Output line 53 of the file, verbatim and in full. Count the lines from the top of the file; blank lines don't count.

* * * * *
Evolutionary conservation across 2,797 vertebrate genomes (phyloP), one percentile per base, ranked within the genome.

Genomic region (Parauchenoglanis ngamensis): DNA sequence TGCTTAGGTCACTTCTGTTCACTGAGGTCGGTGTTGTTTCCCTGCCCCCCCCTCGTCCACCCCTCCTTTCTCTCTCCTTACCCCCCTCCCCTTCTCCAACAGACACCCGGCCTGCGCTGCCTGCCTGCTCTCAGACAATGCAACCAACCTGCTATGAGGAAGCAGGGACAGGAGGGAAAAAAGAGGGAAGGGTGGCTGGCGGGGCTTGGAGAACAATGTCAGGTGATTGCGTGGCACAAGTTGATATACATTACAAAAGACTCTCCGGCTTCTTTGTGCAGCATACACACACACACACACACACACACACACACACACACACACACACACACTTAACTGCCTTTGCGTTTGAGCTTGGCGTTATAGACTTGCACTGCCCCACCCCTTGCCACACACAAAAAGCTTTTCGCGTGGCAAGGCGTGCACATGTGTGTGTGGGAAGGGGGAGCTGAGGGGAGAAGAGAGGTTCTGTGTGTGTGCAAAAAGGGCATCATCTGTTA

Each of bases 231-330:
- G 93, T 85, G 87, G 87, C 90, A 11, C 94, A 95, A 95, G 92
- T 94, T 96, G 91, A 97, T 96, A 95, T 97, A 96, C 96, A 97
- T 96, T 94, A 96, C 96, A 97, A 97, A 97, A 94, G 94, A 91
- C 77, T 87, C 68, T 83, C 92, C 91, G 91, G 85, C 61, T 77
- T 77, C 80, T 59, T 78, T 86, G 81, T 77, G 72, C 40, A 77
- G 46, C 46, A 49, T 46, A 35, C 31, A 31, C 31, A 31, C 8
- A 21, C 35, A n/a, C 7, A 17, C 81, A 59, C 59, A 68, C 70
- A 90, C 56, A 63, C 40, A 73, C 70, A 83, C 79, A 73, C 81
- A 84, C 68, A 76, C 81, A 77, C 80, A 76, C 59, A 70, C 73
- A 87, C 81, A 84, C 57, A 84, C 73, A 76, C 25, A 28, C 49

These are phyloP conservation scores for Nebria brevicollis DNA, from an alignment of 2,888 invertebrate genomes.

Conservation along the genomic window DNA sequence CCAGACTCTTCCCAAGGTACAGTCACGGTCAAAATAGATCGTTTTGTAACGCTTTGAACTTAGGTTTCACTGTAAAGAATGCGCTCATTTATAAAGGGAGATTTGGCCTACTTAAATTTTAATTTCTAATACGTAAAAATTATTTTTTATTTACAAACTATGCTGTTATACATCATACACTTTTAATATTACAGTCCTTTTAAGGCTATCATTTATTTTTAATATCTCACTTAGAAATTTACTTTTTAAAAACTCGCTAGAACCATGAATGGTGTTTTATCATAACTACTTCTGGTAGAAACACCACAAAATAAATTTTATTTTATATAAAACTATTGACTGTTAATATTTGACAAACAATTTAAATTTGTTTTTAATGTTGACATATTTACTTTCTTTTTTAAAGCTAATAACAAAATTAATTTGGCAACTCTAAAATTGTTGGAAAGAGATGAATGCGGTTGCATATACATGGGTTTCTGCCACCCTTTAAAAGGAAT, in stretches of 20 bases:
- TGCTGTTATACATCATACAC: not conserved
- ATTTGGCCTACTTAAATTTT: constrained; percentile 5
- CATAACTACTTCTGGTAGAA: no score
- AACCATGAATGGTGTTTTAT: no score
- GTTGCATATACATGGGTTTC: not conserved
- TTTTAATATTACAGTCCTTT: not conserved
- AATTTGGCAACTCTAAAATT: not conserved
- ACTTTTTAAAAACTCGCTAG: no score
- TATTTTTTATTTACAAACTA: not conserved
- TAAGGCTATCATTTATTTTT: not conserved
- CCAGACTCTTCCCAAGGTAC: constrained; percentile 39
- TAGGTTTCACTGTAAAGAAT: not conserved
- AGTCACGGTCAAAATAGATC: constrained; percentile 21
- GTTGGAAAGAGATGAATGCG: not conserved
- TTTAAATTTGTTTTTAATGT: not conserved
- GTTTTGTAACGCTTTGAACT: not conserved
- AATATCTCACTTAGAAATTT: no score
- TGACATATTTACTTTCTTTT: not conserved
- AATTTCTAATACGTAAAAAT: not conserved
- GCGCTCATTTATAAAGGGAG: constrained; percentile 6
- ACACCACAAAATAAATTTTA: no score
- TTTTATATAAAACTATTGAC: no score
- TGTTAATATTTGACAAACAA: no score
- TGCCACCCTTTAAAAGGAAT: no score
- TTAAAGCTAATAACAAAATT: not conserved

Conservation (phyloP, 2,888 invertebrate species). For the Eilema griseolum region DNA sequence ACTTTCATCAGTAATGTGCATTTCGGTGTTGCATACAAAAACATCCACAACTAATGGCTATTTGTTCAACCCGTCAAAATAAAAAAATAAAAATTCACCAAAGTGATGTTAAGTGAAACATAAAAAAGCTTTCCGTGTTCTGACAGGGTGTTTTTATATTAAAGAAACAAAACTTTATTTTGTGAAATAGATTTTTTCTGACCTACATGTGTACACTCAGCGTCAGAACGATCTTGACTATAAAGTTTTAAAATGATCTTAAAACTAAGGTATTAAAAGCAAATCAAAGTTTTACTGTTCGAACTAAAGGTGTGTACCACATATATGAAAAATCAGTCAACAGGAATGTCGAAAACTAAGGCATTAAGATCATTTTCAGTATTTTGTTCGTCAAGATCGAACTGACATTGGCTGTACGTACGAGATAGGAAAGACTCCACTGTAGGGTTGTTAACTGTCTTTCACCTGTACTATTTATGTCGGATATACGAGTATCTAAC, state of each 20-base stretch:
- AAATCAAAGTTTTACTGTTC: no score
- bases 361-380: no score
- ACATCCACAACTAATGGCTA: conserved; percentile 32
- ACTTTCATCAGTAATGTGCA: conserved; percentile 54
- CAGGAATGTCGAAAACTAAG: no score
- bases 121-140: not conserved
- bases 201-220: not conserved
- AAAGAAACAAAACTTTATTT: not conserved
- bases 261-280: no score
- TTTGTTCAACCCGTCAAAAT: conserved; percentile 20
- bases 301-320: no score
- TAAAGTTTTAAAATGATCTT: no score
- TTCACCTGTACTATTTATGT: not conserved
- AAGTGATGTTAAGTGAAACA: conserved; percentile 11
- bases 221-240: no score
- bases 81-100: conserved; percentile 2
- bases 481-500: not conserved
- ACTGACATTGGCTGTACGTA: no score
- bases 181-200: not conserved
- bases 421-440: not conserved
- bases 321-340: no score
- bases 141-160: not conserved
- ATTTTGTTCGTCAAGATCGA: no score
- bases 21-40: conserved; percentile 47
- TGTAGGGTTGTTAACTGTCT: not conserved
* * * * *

- TAAAGTTTTAAAATGATCTT: no score